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Geology Links

Learn about "the Dynamic Earth" from the Smithsonian Institute. This is a full visual and interactive must see! Teachers and students will both be wowed by the amazing graphics, animation and detailed text.

Hard hat

Green rust with twisted rock

Are you the curious type? Take a look at photos and descriptions of minerals, igneous, sedimentary, and metamorphic rocks at Volcano World's Rock and Mineral slide show.

Visit The Children's Museum of Indianapolis to help Rex, the Dino Detective, solve mysteries about rocks, minerals, and fossils.

Are you interested in how rocks got their names and what they are used for? Visit the Rocks and Minerals Reference Sheet for the answers.

You won't believe all the things that are made of ROCKS and MINERALS! Visit the Mineral Information Institiute for amazing examples!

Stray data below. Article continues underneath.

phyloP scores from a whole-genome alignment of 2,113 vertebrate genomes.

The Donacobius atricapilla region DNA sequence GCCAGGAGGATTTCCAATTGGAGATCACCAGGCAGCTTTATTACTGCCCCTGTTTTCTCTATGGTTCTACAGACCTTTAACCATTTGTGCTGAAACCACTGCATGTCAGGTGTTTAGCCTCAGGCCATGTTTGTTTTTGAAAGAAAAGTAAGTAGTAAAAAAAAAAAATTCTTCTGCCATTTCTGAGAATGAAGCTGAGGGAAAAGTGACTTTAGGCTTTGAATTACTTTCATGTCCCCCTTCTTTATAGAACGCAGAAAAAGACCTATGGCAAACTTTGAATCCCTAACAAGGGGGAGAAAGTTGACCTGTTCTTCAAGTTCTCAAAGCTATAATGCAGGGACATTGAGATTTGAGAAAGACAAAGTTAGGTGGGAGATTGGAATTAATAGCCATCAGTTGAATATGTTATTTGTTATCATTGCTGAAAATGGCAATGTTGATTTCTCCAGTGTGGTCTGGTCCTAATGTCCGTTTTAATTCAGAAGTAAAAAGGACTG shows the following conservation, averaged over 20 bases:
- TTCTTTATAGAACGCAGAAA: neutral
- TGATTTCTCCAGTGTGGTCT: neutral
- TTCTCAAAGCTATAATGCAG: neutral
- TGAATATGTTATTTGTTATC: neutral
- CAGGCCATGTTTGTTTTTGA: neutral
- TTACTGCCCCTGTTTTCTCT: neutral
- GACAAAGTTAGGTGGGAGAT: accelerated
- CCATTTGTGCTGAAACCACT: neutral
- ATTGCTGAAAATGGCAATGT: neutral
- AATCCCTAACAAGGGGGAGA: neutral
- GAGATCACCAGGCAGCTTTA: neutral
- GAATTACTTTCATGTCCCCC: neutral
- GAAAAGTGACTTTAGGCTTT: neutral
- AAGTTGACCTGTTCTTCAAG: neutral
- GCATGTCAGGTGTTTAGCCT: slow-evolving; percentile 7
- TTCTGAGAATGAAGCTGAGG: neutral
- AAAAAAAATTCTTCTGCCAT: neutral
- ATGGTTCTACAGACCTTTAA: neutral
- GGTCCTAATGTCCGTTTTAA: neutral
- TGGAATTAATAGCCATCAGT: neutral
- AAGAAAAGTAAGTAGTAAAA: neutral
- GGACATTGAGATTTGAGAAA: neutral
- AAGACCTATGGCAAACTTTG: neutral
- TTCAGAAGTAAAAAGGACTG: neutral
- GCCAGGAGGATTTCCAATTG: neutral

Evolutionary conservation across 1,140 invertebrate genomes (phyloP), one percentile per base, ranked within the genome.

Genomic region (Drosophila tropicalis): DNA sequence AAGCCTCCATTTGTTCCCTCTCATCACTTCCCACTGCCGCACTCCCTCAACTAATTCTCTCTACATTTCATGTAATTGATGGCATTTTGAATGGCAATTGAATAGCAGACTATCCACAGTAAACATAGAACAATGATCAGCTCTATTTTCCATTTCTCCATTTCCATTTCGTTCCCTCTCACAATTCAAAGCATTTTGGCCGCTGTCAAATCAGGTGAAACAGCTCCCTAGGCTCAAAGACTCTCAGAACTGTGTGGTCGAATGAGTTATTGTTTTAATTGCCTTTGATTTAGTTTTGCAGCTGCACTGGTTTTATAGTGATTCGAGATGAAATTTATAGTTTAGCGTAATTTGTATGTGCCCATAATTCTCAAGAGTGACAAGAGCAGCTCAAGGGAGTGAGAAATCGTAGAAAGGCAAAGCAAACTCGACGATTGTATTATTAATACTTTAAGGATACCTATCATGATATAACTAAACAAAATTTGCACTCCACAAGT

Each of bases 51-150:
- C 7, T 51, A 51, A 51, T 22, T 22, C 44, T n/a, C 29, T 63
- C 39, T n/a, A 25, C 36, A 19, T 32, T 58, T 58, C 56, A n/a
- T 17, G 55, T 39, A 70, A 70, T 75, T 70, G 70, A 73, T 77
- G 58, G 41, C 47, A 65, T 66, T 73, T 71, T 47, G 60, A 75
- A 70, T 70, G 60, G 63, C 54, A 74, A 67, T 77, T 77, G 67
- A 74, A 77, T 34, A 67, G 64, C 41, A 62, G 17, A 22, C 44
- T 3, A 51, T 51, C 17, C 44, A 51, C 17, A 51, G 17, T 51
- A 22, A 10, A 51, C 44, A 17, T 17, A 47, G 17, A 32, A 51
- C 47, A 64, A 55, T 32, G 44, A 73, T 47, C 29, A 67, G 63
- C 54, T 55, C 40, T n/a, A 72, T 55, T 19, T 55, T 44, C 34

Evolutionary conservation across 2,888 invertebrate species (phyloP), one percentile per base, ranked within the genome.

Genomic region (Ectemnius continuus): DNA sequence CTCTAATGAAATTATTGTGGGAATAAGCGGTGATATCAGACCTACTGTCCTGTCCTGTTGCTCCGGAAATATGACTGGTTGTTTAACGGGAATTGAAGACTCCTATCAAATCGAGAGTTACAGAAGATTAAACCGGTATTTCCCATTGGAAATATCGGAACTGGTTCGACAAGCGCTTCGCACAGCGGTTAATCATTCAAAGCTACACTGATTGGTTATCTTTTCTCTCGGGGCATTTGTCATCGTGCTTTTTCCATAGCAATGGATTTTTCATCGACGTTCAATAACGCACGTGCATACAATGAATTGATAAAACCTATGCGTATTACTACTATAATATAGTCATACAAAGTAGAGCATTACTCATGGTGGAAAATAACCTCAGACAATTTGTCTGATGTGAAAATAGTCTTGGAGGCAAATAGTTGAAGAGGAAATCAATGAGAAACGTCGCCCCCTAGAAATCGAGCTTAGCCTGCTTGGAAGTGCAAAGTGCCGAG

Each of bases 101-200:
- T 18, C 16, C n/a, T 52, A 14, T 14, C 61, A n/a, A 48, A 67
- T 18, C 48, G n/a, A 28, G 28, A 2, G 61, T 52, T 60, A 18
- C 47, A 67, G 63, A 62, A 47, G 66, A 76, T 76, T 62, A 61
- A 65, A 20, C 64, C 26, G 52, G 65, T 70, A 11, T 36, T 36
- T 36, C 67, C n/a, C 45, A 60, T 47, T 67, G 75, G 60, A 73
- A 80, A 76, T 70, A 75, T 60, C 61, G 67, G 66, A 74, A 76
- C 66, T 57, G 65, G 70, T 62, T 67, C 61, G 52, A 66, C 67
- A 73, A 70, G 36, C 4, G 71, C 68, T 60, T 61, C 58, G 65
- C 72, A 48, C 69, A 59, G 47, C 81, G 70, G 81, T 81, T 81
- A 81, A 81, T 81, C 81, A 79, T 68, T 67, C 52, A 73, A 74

Sedimentary layers

"This Planet Really Rocks"

This is a website created by a team of fifth and sixth graders. It contains pages about the origin, classification, recycling processes, and important uses of rocks and minerals.


Do you have more questions about rocks, mountains, volcanoes, earthquakes, and more?



Ask a Geologist

From the United States Geological Survey.

Smithsonian Gem & Mineral Collection contains yet more beautiful pictures of crystals and gems

Brown crystal

Perhaps this little "rock" song will help you remember the differences among sedimentary, igneous, and metamorphic rocks. Sing it to the tune of "Row, Row, Row Your Boat."

Sedimentary rock has been formed in layers
Often found near water sources with fossils from 'decayers.'
Then there's igneous rock, here since earth was born.
Molten lava cooled and hardened that's how it is formed.
These two types of rock can also be transformed
With pressure heat and chemicals met - a - morphic they become.

Musical notes

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